Equine Therapy at Canopy Cove
It’s true. The relationship between human and horse is unlike any other relationship.
There is something special about a horse that brings about a sense of peace when nothing else can. This seems to be true even for those who think that they are afraid of horses and especially for those individuals who are struggling with an eating disorder.
Growing up with horses and loving them from an early age helped me realize that being in their presence can be comforting even when the worst thing in your life seems to have just happened.
A bad grade, breaking up with a friend, or being lonely are all more tolerable when there is a gentle nuzzle or a familiar whinny from your equine friend.
Similar situations can happen for eating disorder victims as well, however, the depleted state that Anorexia, Bulimia, or Binge Eating Disorders creates cause coping with everyday life events to be even more difficult. This often leads to distorted thinking and feelings of low self-esteem.
How Equine Assisted Therapy Can Help You
We have seen individuals who were depressed and non-communicative begin to smile and interact positively after just a few Equine Therapy sessions with our horses.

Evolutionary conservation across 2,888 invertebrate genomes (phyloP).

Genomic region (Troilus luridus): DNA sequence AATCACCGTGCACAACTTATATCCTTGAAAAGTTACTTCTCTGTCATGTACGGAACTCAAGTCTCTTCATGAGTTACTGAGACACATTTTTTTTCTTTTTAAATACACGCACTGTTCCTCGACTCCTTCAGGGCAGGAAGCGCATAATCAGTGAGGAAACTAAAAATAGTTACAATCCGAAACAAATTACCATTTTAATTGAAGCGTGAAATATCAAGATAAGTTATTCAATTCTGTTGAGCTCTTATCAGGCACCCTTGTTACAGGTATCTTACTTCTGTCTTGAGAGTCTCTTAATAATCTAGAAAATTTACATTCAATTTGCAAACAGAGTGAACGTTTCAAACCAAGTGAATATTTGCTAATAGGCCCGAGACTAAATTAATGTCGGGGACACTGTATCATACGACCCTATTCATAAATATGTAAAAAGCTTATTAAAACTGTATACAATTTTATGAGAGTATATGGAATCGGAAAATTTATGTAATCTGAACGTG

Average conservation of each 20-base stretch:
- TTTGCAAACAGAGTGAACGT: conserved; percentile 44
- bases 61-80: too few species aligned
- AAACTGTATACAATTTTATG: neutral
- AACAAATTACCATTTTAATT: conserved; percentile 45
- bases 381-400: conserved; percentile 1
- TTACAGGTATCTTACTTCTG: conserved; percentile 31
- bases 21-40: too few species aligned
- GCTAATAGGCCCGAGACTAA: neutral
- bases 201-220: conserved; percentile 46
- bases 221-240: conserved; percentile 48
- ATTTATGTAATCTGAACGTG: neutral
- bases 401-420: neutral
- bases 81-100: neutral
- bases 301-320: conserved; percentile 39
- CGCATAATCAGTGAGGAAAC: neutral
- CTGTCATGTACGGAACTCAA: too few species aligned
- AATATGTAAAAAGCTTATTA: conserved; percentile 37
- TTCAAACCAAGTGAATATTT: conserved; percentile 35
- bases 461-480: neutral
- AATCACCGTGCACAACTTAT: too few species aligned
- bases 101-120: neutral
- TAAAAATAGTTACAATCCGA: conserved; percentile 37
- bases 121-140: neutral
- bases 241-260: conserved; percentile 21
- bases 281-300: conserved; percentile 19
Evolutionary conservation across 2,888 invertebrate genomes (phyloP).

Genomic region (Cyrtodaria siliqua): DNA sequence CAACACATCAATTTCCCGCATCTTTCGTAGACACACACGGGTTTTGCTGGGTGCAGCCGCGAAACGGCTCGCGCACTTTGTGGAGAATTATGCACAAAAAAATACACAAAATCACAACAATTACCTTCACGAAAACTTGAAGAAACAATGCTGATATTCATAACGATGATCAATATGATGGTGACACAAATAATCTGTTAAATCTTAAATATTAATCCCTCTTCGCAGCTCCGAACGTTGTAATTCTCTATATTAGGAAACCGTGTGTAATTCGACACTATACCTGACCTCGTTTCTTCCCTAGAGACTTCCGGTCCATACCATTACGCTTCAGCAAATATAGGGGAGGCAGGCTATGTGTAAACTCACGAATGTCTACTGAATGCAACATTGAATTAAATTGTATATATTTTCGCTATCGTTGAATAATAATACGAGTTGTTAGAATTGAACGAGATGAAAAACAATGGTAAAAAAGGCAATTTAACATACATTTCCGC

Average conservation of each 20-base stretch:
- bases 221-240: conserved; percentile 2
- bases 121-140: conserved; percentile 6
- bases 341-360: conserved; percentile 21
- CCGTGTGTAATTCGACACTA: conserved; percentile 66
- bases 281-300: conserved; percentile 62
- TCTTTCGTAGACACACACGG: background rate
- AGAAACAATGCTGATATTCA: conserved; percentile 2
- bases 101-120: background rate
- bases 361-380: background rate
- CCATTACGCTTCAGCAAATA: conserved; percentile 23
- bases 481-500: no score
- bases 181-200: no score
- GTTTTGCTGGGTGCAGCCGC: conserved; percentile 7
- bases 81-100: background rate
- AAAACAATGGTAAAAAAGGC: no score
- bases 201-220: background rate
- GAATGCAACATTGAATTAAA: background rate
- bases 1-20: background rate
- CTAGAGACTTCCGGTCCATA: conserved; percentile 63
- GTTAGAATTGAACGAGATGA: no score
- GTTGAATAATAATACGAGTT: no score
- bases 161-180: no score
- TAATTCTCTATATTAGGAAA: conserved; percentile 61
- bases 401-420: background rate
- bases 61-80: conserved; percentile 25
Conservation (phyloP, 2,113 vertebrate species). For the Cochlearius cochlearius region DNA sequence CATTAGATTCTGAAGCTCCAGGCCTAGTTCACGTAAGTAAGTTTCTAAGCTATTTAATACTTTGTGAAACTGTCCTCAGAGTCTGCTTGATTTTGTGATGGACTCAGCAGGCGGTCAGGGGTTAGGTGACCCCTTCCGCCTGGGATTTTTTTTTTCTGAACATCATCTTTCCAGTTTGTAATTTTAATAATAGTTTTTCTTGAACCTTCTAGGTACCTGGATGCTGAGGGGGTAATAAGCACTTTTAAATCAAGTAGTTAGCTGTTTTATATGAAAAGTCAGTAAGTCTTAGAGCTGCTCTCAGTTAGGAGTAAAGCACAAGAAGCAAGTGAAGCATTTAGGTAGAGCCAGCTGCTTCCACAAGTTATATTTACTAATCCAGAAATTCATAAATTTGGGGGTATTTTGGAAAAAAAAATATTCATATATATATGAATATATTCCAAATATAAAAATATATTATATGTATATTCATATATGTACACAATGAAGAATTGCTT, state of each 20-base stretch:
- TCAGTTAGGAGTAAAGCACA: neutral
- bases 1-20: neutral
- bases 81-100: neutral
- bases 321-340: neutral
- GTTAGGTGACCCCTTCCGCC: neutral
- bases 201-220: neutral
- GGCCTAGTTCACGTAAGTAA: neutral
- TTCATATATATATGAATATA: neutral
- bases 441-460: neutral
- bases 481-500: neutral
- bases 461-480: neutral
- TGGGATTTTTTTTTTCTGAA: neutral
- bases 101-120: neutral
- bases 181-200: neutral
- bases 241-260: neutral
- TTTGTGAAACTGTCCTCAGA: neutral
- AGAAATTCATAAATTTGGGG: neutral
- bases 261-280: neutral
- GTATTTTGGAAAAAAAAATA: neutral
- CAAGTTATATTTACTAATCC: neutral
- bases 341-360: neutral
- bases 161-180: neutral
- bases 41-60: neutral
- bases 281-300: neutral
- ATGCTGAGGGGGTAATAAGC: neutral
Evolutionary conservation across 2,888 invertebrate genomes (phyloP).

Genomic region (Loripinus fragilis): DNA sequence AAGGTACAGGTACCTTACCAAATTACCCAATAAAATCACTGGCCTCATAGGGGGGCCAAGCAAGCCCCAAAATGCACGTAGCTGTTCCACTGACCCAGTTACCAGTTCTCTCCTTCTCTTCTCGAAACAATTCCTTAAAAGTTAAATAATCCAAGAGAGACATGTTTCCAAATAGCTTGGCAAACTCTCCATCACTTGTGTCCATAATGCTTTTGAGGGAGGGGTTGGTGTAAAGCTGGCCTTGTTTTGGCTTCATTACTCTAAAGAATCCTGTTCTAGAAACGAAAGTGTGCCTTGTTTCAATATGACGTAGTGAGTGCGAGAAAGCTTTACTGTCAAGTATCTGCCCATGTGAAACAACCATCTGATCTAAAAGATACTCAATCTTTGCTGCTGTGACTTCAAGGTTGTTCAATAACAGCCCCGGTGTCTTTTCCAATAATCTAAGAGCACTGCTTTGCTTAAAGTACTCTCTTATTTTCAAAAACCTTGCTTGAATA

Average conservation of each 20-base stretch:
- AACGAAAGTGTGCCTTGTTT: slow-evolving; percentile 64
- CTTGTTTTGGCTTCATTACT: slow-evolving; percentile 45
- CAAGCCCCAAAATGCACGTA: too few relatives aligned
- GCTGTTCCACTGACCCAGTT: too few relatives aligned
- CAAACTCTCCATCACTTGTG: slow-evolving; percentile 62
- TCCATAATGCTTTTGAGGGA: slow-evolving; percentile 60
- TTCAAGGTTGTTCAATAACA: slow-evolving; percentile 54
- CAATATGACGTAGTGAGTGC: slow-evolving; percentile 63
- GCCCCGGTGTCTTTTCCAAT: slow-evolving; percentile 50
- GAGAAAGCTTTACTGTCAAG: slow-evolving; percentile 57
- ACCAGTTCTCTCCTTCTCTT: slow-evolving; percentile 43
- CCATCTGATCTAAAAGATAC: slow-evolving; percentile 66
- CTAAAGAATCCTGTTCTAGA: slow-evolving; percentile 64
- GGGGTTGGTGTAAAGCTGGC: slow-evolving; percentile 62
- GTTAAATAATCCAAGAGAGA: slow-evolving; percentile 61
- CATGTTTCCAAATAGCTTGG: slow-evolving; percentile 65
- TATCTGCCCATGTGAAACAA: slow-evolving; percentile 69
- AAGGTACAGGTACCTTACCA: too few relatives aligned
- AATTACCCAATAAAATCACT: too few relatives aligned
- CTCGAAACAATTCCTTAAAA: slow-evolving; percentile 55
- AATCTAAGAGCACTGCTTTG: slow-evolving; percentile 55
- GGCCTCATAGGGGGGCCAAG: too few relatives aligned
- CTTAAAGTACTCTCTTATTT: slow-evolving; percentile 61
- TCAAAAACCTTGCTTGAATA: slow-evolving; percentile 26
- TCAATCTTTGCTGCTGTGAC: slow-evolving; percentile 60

It is a weekly occurrence at Canopy Cove to watch unassertive clients establish a relationship with one of our horses and initiate movement, turns, and stops with nonverbal cues while working with them in the round pen.
Empowerment therapy with the use of EAT is important and can be accomplished in many ways. Tacking, leading, grooming, and unity work all contribute to this outcome. A sense of accomplishment and a feeling of contentment are outcomes we routinely see.
Horse Assisted Therapy at Canopy Cove
The Equine Team is on site at Canopy Cove and easily accessible.
This close proximity makes it more likely that clients will develop closer relationships with our Equine Team.
During scheduled Equine Therapy sessions a specific goal and purpose are planned and addressed. However, during the day and evenings many times therapeutic interactions spontaneously happen whether the clients are watching the horse from a distance, being hands on in the pasture, or interacting over the fence.
One of the client’s favorite interventions is the breath pacing activity. Each client will have the opportunity to sit on their mount while saddled and then bareback.
After establishing a comfortable position the client will then lean forward allowing herself/himself to slowly lay across the horses neck. The next step in this process is to allow time for the client to orient and sit up and then process their experience. Often the client is content to lay over the horse feeling connected and safe until they are cued to sit up and share their experience.
Learn More – Call 800-236-7524.
To learn more about our horses and how Equine Assisted Therapy can help you specifically, call Canopy Cove at 800-236-7524. We’d be happy to talk with you.